To chase or not to chase.
That's the question Perkins police are exploring after an April 30 car chase ended with three people hospitalized.
Twenty-six-year-old Ashley Smith was on her way home from work at Delphi when she was hit by Richard Thames and Veronica Price.
The accident occurred at the intersection of Ohio 4 and Ohio 2.
"I don't know if the chase was like extremely necessary for as long as it went because it was just shoplifting," Smith said, who has tingling in her left arm because of the accident. "I'm not upset with the officers. They were doing their jobs -- what they felt was needed."
Tuesday, Perkins Township Trustee Bill Dwelle asked for a review of the recent chase.
"Let's see what we did right," he said. "If there are some things we need to look at, let's do that."
The Perkins police pursuit driving policy says "under no circumstances will an officer engage in any type of pursuit driving when such actions would endanger other road users, pedestrians or any other persons."
The policy also states high speed chases are anything 15 mph above the posted speed limit.
The exact speed of Thames and the pursuing officers was unreported for most of the chase, but was well over 55 mph on Ohio 4. The speed limit at the scene of the accident is 50 mph.
The April 30 chase was from 4:50-5:04 p.m. Several cars were forced off the road; more than one police cruiser was damaged; and a little girl riding a bicycle was put in harm's way.
At one point the chase continued onto a cul-de-sac on Cedarbrook Lane where the suspects' vehicle almost struck the girl riding her bike.
A Perkins officer almost cornered Thames in the cul-de-sac, but realized that would endanger the little girl, so he moved his cruiser to clear the way for Thames to escape.
Perkins Police Lt. Al Matthews said several factors are taken into consideration when Perkins police are pursuing suspects including speed, their crime and the conditions of the road.
The Perkins pursuit policy states an on-station supervising officer must monitor the chase to prevent officers from becoming "too emotionally involved in a pursuit and losing their objective judgment."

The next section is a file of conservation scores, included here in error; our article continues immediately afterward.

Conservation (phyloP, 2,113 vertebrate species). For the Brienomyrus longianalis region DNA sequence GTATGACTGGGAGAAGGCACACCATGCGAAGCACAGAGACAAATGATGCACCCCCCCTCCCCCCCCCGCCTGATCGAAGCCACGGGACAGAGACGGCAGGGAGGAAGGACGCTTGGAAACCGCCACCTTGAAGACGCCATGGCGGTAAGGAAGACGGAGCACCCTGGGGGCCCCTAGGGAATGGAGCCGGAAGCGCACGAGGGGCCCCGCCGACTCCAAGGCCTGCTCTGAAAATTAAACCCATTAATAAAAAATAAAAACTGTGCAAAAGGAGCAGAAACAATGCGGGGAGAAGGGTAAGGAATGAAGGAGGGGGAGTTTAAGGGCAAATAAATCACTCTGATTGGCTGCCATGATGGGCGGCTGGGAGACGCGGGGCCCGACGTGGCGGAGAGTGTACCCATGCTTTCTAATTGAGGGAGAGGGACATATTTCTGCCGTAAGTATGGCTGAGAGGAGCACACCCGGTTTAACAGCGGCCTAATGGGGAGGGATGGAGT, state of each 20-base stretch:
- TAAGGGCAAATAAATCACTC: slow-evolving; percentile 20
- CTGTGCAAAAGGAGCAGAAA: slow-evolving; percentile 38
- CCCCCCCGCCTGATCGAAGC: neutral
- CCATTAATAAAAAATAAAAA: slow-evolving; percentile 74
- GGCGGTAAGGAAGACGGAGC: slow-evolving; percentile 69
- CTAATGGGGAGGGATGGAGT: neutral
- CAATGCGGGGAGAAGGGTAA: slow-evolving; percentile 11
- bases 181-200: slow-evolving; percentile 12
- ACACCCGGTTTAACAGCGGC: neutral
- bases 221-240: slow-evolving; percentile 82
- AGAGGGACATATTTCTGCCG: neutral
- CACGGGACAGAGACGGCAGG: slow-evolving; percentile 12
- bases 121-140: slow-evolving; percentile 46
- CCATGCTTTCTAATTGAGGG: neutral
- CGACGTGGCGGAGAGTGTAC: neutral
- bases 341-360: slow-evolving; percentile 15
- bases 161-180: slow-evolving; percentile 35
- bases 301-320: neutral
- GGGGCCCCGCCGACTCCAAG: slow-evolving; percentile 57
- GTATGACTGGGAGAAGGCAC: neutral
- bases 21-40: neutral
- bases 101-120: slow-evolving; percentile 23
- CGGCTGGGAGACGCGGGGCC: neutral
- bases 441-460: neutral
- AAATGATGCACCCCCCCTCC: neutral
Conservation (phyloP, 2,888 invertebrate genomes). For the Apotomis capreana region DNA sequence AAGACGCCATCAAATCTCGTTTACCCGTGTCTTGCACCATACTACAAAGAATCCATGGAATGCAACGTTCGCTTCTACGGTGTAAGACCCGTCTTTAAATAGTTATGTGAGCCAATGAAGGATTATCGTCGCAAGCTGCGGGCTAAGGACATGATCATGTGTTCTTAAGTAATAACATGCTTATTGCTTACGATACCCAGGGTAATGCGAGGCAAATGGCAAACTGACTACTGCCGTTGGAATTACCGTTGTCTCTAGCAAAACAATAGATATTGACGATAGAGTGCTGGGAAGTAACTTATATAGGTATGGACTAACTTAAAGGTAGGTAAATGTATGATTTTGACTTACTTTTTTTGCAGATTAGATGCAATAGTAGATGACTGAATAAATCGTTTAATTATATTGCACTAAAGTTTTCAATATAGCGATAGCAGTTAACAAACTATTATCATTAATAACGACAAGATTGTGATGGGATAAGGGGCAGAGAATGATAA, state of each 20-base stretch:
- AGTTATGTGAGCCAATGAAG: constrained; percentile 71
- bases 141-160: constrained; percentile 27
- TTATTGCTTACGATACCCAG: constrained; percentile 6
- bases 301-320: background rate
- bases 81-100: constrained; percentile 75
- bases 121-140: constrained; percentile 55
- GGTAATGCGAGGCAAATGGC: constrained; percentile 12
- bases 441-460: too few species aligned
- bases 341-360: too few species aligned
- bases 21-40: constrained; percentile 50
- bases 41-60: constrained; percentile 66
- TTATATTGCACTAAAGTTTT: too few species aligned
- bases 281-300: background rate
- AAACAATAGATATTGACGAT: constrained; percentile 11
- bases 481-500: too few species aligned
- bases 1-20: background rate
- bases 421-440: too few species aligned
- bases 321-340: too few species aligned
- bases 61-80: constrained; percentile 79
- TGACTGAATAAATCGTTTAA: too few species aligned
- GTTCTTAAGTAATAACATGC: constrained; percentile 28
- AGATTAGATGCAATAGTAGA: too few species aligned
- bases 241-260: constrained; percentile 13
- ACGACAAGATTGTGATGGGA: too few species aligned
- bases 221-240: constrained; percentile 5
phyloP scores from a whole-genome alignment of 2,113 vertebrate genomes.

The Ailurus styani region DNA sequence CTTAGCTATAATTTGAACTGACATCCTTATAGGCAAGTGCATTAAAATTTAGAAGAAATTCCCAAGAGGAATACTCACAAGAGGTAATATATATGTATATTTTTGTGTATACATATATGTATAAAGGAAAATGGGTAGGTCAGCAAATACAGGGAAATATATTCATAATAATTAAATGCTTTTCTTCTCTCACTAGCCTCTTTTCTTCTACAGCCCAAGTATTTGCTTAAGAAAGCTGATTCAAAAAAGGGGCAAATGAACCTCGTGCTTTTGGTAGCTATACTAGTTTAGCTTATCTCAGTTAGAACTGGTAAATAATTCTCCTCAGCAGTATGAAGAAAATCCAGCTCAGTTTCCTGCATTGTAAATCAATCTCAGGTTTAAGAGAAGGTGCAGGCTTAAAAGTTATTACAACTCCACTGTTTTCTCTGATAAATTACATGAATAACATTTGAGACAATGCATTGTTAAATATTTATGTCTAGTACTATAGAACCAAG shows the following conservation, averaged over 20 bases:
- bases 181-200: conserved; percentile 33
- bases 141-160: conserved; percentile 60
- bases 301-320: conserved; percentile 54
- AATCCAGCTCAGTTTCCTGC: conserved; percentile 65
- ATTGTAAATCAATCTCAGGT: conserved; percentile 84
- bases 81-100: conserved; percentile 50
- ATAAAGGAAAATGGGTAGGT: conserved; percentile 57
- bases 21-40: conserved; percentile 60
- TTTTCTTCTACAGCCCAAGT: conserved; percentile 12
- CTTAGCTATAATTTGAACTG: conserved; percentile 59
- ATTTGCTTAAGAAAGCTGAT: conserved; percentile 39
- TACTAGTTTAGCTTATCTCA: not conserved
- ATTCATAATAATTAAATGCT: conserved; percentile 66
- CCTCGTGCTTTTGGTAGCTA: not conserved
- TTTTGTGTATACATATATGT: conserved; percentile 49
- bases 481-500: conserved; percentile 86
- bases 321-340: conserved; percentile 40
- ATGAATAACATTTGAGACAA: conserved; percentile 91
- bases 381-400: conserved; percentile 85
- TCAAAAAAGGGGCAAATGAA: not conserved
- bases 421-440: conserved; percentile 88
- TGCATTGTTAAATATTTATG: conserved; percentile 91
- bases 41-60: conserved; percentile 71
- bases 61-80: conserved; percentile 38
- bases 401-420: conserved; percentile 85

Smith said the police treated her exceptionally well after the accident, but the chase on April 30 endangered her life, as well as others.
"There were just so many lives put in danger," Smith said. "That's what's just upsetting about the whole situation. Maybe they didn't have to pursue it for so long."
Smith and the two suspects who hit her were later transported to Firelands Regional Medical center and were released that evening.
Smith said Perkins officers have visited her home and personally apologized to her for her suffering.
In an interview the day after the chase, Matthews expressed regret for what happened to Smith, saying the circumstances were unfortunate, but he still believes his officers acted appropriately in their pursuit of the two suspects.
"I would say my officers did a good job," he said. "It was unfortunate about Ashley. I think it's better to fix cars than to fix bodies."
Sandusky Assistant police Chief Charlie Sams said officers are trained for pursuits, but are human and can get "emotionally involved."
"That's why you have supervision to monitor the situation. I'm not saying it does happen, but that's what supervision is for. Cops are human too, right?"
Smith and her mother have consulted an attorney since the accident to try and sort out a way to pay for her damaged car and medical bills, which are piling up.
Smith now has to be driven to work by her mother or her friends.